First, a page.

Already there is talk about the hot shows that might arrive on network TV in the fall of 2013.
The main reason for the chatter is the news that CBS has ordered up a pilot for a new comedy from Chuck Lorre, the guy behind Two and a Half Men, The Big Bang Theory and Mike & Molly. The new comedy, a multicamera show (that is, with a studio audience and a laugh track), is called Mom and it is about "a newly sober single mom who tries to pull her life together in Napa Valley."
According to rather addled coverage in the trade press that covers the TV racket, the lead role on Mom is already the most sought-after gig among actresses of the female persuasion. What. Ever.
Fact is, a sitcom about a single mom getting her act together after a battle with the demon drink, and now living in California wine country, sounds a bit groan-inducing to many people. Yes, already.
However, the fact that Lorre is behind it makes it a hot property. Some people might loathe Chuck Lorre (well, Charlie Sheen made it clear that he does) and his slick comedies but, given his track record, there is every likelihood that Mom will be slick, mechanical and rooted in stereotypes. It's what has made him successful and CBS a lot of money.
And yet one has to wonder if there's guaranteed gold to be mined from the comedy vein these days. One striking aspect of TV in 2012 has been the number of comedies that failed to find an audience.
For the 2012/13 TV season, several networks bet heavily on half-hour comedy. Inspired, perhaps, by the success of new shows such as New Girl in the fall of 2011, comedies came tumbling down the network production chute. NBC had six new comedies, ABC had four, Fox had three and CBS had two.
How did they do? Well, some have yet to air and will arrive in January or the spring of 2013, but not one that aired so far has been an outright hit. Those coming closest to success with viewers are NBC's Go On and ABC's The Neighbors, though both have a fraction of the audience garnered by Modern Family, Two and a Half Men or 2 Broke Girls. NBC's Animal Practice was quickly cancelled, as was the awful CBS sitcom Partners. Fox's highly touted Ben and Kate and The Mindy Project are struggling with tiny ratings – no matter how droll or ironic they are, the shows are having minimal impact.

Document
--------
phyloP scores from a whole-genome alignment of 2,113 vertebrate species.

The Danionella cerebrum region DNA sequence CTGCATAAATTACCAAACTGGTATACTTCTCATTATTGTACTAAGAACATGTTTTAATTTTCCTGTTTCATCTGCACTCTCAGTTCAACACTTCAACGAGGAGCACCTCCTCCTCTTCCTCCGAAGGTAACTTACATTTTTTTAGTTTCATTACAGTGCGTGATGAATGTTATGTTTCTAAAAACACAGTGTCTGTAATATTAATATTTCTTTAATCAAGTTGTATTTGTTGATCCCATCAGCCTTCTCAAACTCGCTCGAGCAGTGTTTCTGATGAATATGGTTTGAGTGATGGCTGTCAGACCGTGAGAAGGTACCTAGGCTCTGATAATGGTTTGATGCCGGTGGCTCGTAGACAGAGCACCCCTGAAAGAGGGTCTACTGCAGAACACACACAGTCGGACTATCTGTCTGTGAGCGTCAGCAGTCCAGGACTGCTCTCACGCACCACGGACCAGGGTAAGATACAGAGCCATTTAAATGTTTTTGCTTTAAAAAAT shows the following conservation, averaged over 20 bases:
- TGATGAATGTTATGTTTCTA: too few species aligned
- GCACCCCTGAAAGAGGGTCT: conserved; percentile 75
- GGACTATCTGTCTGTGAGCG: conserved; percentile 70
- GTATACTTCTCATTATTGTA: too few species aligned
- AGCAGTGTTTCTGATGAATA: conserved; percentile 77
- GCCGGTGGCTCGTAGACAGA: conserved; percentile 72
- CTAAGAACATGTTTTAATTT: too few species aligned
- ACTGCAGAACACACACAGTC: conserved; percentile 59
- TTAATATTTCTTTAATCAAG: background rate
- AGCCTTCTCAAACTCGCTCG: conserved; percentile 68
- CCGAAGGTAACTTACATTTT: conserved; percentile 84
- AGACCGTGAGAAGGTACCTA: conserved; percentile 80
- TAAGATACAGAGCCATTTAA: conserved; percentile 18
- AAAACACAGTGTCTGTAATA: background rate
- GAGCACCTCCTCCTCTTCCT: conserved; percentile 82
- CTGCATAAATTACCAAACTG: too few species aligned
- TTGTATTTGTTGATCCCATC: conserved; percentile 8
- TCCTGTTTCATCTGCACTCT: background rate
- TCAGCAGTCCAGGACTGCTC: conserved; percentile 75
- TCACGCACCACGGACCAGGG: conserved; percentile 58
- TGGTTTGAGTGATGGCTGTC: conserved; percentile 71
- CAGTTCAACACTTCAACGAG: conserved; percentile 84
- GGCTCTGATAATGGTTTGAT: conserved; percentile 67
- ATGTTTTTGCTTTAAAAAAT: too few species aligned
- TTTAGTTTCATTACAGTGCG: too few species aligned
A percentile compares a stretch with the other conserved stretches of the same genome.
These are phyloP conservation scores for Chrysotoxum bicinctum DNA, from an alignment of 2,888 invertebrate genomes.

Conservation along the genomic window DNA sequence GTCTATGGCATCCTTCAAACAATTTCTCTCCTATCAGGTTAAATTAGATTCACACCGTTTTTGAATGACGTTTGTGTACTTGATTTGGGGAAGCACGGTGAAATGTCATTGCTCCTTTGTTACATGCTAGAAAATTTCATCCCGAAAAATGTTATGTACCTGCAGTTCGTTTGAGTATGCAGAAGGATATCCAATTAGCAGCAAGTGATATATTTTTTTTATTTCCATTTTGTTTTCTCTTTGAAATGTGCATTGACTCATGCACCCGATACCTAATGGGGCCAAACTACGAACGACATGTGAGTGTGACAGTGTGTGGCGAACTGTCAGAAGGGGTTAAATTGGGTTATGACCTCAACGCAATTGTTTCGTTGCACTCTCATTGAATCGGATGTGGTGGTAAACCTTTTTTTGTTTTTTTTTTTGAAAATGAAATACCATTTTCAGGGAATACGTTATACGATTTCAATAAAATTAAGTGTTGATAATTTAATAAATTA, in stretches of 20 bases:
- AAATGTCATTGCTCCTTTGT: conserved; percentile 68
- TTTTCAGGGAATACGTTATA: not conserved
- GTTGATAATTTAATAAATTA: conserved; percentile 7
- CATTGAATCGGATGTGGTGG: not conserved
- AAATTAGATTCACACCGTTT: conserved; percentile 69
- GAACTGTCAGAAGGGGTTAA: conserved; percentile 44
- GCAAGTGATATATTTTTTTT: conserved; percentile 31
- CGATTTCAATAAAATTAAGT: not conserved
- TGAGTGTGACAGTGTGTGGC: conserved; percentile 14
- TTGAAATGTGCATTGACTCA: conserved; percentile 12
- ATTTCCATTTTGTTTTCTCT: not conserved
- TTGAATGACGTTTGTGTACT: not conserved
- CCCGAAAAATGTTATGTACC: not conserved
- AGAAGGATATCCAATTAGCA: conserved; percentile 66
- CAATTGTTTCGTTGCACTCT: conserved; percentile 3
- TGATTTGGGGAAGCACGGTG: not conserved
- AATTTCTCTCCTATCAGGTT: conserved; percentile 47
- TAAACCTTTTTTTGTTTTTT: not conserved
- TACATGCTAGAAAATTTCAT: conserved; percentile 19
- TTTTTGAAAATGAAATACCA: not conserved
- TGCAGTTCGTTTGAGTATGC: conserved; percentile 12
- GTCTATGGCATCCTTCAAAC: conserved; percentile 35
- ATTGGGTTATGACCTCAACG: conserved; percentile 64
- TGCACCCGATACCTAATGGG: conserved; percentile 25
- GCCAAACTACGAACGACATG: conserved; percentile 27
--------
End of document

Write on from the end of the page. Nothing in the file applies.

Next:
What's going on amounts to a crisis in the comedy racket. Certainly for the networks. Big Bang Theory and Modern Family are mega-hits (Big Bang is the No. 1 show in Canada), but hardly anyone is interested in new sources of laughter.
Perhaps the problem is quality. There is little that's original coming from the networks. And as corny as the new Chuck Lorre project Mom, might sound, there's a certain safety in being unoriginal.
Perhaps the problem is familiarity. If you're watching Big Bang and Modern Family, you're familiar with their rhythms and can be guaranteed a laugh or two. Are you going to spend time with something that's totally unfamiliar and probably unfunny? Nope. There is little that's original coming from the networks.
And then there is the competition from cable. HBO's Girls is best classified as a comedy and
is certainly original. FX's Louie can appear disorienting if you're used to network sitcoms, because it seems to have no structure.
But once you're inside Louis C.K.'s world, you're hooked. Both Girls and Louie are for adults and make network comedy look very tame.
This Mom thing coming from CBS had better be very, very funny. Possibly, it will all end in tears for CBS and Chuck Lorre, as so many comedy projects have, recently.
Glee (Fox, Global, 8 p.m.) is the last episode before the show disappears for many weeks. It's a sort-of Christmas episode, apparently, paying homage to the movies It's a Wonderful Life and Love, Actually. Also, the Mayan prediction of an apocalypse plays a role. And the episode marks the return of Rory, the Irish student – the one Brittany believes is a leprechaun. More fun than any sitcom tonight, probably.
All times ET. Check local listings.